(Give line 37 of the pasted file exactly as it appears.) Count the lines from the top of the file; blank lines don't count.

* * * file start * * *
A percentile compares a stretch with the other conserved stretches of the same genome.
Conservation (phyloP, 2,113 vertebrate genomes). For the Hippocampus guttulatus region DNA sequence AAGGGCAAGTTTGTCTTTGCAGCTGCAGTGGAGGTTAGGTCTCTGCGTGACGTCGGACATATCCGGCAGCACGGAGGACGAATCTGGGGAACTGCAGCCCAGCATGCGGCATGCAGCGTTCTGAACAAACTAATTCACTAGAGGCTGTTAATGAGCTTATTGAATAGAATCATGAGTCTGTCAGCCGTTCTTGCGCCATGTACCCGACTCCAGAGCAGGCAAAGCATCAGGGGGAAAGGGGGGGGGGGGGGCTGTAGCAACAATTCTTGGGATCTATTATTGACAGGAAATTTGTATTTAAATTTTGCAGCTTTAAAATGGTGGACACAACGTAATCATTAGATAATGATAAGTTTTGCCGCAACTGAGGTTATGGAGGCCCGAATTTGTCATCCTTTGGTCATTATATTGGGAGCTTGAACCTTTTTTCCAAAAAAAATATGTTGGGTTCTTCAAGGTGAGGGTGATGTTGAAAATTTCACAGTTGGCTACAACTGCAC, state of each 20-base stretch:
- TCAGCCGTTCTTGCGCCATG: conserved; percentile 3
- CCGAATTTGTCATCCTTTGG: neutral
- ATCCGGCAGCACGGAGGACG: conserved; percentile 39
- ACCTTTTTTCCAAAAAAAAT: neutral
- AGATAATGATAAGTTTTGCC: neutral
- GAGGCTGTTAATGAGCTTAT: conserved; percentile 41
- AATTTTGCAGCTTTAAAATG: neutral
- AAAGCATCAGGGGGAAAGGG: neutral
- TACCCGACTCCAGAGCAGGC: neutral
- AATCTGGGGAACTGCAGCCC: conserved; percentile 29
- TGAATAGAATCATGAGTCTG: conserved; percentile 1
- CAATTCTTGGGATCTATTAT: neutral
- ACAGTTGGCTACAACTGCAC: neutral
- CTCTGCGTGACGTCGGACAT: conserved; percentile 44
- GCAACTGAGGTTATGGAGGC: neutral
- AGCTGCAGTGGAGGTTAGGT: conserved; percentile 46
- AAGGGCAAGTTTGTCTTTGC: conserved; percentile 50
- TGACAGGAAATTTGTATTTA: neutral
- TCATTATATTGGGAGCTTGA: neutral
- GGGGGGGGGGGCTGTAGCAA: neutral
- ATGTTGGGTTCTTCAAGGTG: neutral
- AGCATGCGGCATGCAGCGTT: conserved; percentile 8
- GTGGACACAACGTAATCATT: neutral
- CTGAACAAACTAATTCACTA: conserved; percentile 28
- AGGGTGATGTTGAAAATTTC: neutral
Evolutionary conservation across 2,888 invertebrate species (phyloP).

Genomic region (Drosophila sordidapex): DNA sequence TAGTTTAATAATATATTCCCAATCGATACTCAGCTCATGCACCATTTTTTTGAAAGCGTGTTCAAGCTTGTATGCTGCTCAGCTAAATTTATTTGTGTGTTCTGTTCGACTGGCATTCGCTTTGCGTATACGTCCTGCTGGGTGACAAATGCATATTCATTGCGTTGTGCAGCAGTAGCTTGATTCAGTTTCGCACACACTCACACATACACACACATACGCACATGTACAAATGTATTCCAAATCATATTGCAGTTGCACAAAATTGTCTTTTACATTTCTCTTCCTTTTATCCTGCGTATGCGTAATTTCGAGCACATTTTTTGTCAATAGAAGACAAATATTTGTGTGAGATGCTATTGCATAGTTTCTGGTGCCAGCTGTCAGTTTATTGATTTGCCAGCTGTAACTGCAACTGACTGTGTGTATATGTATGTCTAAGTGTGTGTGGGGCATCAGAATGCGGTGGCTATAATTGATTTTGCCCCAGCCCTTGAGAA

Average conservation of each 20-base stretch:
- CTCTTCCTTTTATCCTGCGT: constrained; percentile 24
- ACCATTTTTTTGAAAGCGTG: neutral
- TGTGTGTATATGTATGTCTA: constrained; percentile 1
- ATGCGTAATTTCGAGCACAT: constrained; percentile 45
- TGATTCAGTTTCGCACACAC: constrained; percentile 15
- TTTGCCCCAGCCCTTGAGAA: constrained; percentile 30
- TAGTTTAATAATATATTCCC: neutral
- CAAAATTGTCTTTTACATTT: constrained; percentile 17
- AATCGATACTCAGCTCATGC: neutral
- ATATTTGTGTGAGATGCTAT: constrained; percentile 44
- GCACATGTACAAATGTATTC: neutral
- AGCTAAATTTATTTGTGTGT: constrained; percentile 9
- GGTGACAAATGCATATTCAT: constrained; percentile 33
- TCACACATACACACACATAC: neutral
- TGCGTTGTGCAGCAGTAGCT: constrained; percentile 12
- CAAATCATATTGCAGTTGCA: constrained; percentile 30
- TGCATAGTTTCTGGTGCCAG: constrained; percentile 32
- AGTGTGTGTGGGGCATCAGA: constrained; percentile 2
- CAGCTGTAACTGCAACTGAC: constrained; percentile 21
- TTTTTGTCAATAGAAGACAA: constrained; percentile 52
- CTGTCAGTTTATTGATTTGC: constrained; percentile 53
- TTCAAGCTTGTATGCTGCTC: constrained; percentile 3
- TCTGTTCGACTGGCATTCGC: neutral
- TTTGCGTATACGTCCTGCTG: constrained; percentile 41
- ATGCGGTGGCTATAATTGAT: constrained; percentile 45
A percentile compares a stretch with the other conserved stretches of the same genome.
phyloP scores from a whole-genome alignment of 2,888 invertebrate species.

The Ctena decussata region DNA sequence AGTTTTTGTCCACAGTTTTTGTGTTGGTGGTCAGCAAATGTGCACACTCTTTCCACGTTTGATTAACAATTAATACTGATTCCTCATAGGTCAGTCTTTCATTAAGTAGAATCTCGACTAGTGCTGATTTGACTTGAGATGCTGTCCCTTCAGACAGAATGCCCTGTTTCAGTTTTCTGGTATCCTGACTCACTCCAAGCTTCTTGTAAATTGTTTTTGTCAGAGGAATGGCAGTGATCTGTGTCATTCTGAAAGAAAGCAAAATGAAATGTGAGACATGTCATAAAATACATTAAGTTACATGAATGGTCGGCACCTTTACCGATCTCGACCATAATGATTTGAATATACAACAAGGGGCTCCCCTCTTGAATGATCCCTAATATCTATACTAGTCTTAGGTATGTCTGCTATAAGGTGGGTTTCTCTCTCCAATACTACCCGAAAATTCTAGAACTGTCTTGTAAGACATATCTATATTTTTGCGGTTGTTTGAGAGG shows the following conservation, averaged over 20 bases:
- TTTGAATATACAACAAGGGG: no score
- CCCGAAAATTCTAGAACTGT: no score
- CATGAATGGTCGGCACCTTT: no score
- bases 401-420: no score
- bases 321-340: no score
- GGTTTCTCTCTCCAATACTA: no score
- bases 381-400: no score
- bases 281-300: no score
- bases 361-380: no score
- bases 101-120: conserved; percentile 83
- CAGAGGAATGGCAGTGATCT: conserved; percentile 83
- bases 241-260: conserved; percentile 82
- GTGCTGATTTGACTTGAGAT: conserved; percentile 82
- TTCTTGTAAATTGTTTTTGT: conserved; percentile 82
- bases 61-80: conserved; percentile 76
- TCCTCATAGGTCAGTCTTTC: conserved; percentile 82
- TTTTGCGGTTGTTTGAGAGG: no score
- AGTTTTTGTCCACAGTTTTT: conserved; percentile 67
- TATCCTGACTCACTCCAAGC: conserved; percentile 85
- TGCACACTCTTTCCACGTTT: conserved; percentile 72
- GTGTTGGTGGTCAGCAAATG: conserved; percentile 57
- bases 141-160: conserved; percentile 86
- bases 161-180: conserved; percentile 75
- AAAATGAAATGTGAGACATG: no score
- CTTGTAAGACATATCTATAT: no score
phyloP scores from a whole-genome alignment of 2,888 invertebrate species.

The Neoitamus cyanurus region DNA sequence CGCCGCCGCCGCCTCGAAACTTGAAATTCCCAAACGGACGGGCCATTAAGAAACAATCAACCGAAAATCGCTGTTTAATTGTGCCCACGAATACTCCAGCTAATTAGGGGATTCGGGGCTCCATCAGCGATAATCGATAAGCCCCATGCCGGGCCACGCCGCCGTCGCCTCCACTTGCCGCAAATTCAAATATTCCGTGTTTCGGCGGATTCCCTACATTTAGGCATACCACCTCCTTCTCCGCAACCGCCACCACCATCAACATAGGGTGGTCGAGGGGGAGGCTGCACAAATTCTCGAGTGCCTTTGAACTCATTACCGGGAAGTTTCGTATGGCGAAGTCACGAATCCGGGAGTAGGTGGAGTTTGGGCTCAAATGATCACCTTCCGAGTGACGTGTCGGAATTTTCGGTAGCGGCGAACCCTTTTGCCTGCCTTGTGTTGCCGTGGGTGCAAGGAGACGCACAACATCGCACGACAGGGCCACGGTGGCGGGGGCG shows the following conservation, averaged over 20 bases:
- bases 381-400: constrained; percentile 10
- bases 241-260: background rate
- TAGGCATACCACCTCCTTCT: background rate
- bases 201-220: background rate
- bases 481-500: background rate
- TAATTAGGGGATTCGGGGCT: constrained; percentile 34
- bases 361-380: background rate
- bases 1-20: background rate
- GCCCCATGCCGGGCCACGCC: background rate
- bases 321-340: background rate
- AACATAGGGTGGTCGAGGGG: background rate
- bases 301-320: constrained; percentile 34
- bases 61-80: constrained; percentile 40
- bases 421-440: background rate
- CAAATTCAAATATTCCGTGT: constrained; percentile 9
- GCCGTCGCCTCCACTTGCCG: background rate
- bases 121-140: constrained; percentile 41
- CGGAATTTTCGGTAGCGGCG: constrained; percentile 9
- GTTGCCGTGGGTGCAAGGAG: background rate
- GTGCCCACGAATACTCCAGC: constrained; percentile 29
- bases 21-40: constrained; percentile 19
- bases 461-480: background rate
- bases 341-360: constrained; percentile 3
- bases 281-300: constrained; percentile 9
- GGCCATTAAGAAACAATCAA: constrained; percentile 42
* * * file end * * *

- TAGTTTAATAATATATTCCC: neutral